Good, responsive public policy can help us make the right choices. Congestion pricing can serve as a market-based regulator that gets the right number of cars on the street at a given time. At the same time, depending on the fuel mix of cars with gas versus electric, these systems can improve air quality and public health. And the funds from these plans can help support and improve transit systems.

When you ask city leaders what kind of cities they and their residents are trying to build, the resounding answer is cities for people, not cars. Let’s make sure self-driving vehicles help make cities better for everyone.

Add Craigslist to the tech platforms Russians used to manipulate the 2016 election

In one of the weirder revelations to come out of the Mueller report released this morning, it seems that Craigslist was yet another tech platform used in Russia’s election influence campaign.

Facebook? Sure. Instagram? Yup, that too. YouTube? Twitter? Oh my, yes. Even Tumblr makes an appearance (LOL. Tumblr).

But Craigslist?

Apparently the Russians used the platform (alongside Facebook and the rest) to facilitate their real-life trolling campaigns.

The Russian influence operations included things like recruiting individuals to walk around New York City “dressed up as Santa Claus with a Trump mask” (the relevant section is on page 32 of the Mueller report). Craigslist may have also been used in other schemes — like hiring a self-defense instructor to offer classes sponsored by a Russian operative working under the persona “Black Fist” to teach African-Americans how to protect themselves in encounters with law enforcement.

The fact that Russians affiliated with the Internet Research Agency were using Craigslist in addition to all of the other tech tools at their disposal is interesting and comes from a footnote in the Mueller report.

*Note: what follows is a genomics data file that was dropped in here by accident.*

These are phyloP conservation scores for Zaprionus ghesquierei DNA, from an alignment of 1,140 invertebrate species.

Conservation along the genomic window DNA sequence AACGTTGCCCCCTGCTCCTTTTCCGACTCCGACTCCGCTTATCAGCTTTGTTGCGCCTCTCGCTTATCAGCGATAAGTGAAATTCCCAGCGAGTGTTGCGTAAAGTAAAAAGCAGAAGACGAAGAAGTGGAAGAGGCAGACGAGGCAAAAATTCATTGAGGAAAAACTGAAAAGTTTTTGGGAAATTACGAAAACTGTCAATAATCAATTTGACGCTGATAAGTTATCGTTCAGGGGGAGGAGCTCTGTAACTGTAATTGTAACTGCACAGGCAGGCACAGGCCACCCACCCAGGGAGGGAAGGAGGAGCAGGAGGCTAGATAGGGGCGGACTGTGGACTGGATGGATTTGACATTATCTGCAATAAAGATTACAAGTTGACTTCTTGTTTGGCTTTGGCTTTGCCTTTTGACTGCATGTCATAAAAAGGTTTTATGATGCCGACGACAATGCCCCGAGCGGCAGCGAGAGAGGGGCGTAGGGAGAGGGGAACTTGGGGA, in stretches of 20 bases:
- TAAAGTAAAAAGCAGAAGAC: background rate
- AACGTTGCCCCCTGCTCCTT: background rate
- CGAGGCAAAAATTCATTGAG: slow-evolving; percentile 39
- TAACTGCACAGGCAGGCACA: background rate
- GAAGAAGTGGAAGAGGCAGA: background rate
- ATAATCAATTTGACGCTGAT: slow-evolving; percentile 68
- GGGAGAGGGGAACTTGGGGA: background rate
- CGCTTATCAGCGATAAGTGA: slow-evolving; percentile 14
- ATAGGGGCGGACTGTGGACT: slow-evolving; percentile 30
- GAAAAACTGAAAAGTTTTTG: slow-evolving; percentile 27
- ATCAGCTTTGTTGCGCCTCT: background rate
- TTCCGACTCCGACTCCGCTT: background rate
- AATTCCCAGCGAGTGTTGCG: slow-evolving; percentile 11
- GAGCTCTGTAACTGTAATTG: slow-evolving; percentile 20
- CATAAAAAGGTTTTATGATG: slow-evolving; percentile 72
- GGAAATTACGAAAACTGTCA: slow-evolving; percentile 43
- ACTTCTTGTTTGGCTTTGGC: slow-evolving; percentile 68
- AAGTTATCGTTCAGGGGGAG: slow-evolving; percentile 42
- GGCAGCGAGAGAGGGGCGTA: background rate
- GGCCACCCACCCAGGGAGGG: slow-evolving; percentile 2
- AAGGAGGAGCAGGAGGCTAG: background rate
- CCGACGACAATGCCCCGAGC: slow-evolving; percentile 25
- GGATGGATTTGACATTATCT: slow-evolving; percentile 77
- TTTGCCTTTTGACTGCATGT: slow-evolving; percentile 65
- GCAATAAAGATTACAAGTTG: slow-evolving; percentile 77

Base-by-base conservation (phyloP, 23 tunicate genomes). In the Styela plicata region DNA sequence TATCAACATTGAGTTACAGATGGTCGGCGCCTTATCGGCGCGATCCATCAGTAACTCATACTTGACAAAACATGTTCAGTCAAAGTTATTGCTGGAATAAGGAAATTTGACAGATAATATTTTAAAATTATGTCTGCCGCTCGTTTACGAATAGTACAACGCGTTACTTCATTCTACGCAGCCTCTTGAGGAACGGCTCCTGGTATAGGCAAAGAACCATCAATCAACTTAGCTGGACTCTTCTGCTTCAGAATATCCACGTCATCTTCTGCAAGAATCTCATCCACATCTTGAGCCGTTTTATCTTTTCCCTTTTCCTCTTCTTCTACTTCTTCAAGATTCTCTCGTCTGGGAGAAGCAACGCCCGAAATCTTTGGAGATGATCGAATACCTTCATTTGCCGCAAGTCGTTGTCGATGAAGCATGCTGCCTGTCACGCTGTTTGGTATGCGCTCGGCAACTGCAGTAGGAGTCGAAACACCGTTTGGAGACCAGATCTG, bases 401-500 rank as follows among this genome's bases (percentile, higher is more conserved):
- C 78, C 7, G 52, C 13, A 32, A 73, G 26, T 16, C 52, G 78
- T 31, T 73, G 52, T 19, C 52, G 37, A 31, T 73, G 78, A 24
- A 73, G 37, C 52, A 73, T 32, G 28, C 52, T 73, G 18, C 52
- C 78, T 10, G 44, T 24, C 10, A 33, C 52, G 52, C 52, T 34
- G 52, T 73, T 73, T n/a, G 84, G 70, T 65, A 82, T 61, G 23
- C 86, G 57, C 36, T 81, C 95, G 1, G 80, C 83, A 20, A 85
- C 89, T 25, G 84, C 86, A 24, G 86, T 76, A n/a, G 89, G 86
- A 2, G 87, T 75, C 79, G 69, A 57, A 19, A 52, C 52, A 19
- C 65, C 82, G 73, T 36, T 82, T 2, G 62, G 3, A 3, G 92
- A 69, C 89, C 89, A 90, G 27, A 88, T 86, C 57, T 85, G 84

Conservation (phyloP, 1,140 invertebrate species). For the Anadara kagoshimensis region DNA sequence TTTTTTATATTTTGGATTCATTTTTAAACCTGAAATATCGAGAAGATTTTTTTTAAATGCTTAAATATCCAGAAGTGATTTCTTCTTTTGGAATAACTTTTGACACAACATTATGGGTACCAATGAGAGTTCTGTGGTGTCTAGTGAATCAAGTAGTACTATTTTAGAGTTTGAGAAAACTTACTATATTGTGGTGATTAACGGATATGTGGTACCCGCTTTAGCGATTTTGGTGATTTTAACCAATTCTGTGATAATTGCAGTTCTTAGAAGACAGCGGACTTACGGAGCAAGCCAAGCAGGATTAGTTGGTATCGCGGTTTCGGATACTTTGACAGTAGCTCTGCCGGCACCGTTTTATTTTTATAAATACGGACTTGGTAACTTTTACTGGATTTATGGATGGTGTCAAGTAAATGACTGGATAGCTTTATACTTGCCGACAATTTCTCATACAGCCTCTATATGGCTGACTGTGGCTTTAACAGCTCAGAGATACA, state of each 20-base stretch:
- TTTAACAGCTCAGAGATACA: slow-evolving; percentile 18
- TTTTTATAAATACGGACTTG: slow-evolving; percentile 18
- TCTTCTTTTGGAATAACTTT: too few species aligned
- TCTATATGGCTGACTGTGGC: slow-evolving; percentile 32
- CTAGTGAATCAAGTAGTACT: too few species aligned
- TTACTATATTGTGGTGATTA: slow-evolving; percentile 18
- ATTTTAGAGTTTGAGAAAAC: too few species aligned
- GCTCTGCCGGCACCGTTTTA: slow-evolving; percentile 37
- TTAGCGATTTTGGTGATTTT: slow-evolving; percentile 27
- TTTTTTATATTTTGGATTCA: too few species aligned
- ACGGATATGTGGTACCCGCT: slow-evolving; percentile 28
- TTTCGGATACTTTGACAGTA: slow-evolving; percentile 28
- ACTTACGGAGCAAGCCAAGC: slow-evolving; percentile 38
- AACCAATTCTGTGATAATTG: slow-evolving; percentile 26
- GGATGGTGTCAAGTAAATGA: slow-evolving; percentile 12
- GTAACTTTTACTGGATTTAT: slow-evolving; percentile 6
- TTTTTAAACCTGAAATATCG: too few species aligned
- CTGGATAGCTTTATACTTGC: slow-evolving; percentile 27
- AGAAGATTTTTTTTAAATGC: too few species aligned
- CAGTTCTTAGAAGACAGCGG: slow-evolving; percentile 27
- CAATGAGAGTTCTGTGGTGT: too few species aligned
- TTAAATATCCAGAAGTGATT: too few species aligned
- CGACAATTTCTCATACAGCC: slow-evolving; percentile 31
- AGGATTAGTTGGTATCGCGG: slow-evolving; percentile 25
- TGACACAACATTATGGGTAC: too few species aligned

We don’t know the full extent of contacts between Russian operatives and Craigslist and have reached out to them for comment.

Kindbody raises $15M, will open a ‘Fertility Bus’ with mobile testing & assessments

Kindbody, a startup that lures millennial women into its pop-up fertility clinics with feminist messaging and attractive branding, has raised a $15 million Series A in a round co-led by RRE Ventures and Perceptive Advisors.

The New York-based company was founded last year by Gina Bartasi, a fertility industry vet who previously launched Progyny, a fertility benefit solution for employers, and FertilityAuthority.com, an information platform and social network for people struggling with fertility.

“We want to increase accessibility,” Bartasi told TechCrunch. “For too long, IVF and fertility treatments were for the 1 percent. We want to make fertility treatment affordable and accessible and available to all regardless of ethnicity and social economic status.”

Kindbody operates a fleet of vans — mobile clinics, rather — where women receive a free blood test for the anti-Müllerian hormone (AMH), which helps assess their ovarian egg reserve but cannot conclusively determine a woman’s fertility. Depending on the results of the test, Kindbody advises women to visit its brick-and-mortar clinic in Manhattan, where they can receive a full fertility assessment for $250. Ultimately, the mobile clinics serve as a marketing strategy for Kindbody’s core service: egg freezing.

Kindbody charges patients $6,000 per egg-freezing cycle, a price that doesn’t include the cost of necessary medications but is still significantly less than market averages.

Bartasi said the mobile clinics have been “wildly popular,” attracting hoards of women to its brick-and-mortar clinic. As a result, Kindbody plans to launch a “fertility bus” this spring, where the company will conduct full fertility assessments, including the test for AMH, a pelvic ultrasound and a full consultation with a fertility specialist.